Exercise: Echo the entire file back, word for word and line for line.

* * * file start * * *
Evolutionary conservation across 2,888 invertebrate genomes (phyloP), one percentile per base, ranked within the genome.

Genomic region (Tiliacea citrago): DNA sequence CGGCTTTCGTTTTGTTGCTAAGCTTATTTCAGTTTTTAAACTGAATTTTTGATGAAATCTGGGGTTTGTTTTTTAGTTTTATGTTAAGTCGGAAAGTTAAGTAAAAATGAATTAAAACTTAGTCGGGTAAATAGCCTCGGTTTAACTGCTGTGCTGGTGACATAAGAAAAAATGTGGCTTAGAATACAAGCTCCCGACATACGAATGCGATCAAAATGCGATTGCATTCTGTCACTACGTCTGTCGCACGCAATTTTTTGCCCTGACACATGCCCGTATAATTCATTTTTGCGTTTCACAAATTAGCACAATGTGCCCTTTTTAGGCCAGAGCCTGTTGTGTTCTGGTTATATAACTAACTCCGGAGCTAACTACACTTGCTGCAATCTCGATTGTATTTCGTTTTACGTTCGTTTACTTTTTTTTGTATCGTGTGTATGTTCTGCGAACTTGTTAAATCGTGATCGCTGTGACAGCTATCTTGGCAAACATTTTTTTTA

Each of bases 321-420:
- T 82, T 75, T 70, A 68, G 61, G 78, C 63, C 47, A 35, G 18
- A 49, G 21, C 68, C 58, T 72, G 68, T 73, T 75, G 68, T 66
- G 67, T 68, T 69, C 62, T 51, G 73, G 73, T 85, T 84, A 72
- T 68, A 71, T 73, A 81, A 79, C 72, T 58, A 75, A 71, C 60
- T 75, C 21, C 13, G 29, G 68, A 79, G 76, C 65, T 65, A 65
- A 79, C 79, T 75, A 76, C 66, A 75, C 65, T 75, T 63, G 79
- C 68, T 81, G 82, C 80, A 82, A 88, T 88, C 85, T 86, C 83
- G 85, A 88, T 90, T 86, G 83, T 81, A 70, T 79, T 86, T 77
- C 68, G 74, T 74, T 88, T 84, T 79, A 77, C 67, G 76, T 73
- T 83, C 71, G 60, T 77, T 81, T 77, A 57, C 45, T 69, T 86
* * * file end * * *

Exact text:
Evolutionary conservation across 2,888 invertebrate genomes (phyloP), one percentile per base, ranked within the genome.

Genomic region (Tiliacea citrago): DNA sequence CGGCTTTCGTTTTGTTGCTAAGCTTATTTCAGTTTTTAAACTGAATTTTTGATGAAATCTGGGGTTTGTTTTTTAGTTTTATGTTAAGTCGGAAAGTTAAGTAAAAATGAATTAAAACTTAGTCGGGTAAATAGCCTCGGTTTAACTGCTGTGCTGGTGACATAAGAAAAAATGTGGCTTAGAATACAAGCTCCCGACATACGAATGCGATCAAAATGCGATTGCATTCTGTCACTACGTCTGTCGCACGCAATTTTTTGCCCTGACACATGCCCGTATAATTCATTTTTGCGTTTCACAAATTAGCACAATGTGCCCTTTTTAGGCCAGAGCCTGTTGTGTTCTGGTTATATAACTAACTCCGGAGCTAACTACACTTGCTGCAATCTCGATTGTATTTCGTTTTACGTTCGTTTACTTTTTTTTGTATCGTGTGTATGTTCTGCGAACTTGTTAAATCGTGATCGCTGTGACAGCTATCTTGGCAAACATTTTTTTTA

Each of bases 321-420:
- T 82, T 75, T 70, A 68, G 61, G 78, C 63, C 47, A 35, G 18
- A 49, G 21, C 68, C 58, T 72, G 68, T 73, T 75, G 68, T 66
- G 67, T 68, T 69, C 62, T 51, G 73, G 73, T 85, T 84, A 72
- T 68, A 71, T 73, A 81, A 79, C 72, T 58, A 75, A 71, C 60
- T 75, C 21, C 13, G 29, G 68, A 79, G 76, C 65, T 65, A 65
- A 79, C 79, T 75, A 76, C 66, A 75, C 65, T 75, T 63, G 79
- C 68, T 81, G 82, C 80, A 82, A 88, T 88, C 85, T 86, C 83
- G 85, A 88, T 90, T 86, G 83, T 81, A 70, T 79, T 86, T 77
- C 68, G 74, T 74, T 88, T 84, T 79, A 77, C 67, G 76, T 73
- T 83, C 71, G 60, T 77, T 81, T 77, A 57, C 45, T 69, T 86